Five boxers who were one fight away from greatness

Profile Picture: Danny Howard

May 11th, 2020

Greatness is subjective, but there’s no debate that these fighters missed the boat.

Join us as we take a look at five fighters who were on the cusp of immortality but fell short when it mattered most.

Zab Judah (vs. Floyd Mayweather)

Judah held titles in two weight classes and commanded attention during his prime, but he never got it done when it mattered the most.

His potential for greatness and his major flaws were on full display in his highly anticipated clash with Floyd Mayweather. Mayweather was outclassed early on, but he adjusted and shut Judah down. Losing his composure and taking a beating, Judah fouled Mayweather late in the fight and lost a decision.

Had Judah held it together to beat Mayweather, it would have solidified his credentials as one of the best of his era.

Hasim Rahman (Lennox Lewis rematch)

Rahman shocked the world when he knocked out a poorly prepared Lewis to become heavyweight champion. Hoping to avoid the distinction of being a one-hit wonder, Rahman had a rematch with Lewis months later, with a disastrous result.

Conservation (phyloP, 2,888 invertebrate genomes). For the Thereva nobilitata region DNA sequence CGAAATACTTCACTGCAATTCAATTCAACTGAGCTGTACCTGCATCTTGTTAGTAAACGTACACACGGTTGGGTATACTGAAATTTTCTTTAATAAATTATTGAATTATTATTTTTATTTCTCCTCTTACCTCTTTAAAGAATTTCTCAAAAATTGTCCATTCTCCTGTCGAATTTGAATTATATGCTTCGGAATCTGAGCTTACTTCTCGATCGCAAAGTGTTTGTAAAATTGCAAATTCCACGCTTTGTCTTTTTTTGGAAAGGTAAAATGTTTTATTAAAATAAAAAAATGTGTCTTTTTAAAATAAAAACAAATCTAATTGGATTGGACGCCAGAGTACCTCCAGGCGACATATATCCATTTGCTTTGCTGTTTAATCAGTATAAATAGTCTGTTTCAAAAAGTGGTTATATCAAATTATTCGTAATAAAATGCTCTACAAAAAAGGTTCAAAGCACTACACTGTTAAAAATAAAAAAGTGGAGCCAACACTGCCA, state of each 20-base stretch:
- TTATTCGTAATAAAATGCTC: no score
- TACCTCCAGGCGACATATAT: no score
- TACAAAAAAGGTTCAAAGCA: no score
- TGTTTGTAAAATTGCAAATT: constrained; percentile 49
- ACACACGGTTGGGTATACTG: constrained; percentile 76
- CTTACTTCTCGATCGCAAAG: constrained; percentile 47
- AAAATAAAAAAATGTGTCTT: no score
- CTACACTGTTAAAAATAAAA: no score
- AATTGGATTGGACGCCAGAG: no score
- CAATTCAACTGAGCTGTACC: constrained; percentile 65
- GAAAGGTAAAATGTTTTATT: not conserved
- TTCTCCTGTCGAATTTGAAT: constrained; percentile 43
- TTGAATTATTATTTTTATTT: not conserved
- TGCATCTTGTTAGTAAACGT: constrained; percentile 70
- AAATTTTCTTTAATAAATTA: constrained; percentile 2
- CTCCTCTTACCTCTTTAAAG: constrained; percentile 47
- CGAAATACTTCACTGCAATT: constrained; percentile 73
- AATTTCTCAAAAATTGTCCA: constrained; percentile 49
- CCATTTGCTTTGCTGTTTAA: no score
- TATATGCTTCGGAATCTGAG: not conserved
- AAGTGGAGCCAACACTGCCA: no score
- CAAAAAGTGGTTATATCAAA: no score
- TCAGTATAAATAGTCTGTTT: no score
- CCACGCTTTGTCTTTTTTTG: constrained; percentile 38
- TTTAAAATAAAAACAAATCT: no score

Lewis destroyed Rahman, and the loss sent him spiraling toward irrelevance. Though Rahman captured the title once more, after Lewis retired, he missed his shot at legitimacy when Lewis blew him up.

Juan Diaz (vs. Juan Manuel Marquez)

Had Diaz defeated Marquez in their legendary 2009 war, there is no doubt he would be among the best Mexican fighters of his era. Diaz was a long-reigning lightweight champion on the cusp of stardom, and defeating Marquez would have made him a legend.

In a blistering bout, he succumbed to Marquez’s masterful counter punching. Diaz fell off shortly after the loss, and his run at the top of the division is mostly forgotten.

Fernando Vargas (vs. Shane Mosley)

At one time, Vargas was the youngest junior middleweight champion in history and was gaining a tremendous following.

Knockout losses to Felix Trinidad and Oscar De La Hoya turned his meteoric rise to a rapid free fall.

His last chance to rehabilitate his career came in a pair of crossroad fights with Shane Mosley. Vargas lost both via stoppage. Had Vargas defeated Mosley even once, it would have erased the notion that he couldn’t win the big one.

Tony Bellew (vs. Oleksandr Usyk)

After Bellew scored back-to-back upset knockouts over David Haye at heavyweight, he returned to cruiserweight to face Usyk, the undisputed champion.

Though Bellew put up a magnificent effort, he came up short on the cards and retired after the loss. Beating Usyk after the Haye victories could have been enough to earn him a spot in the Hall of Fame, but it just wasn’t meant to be.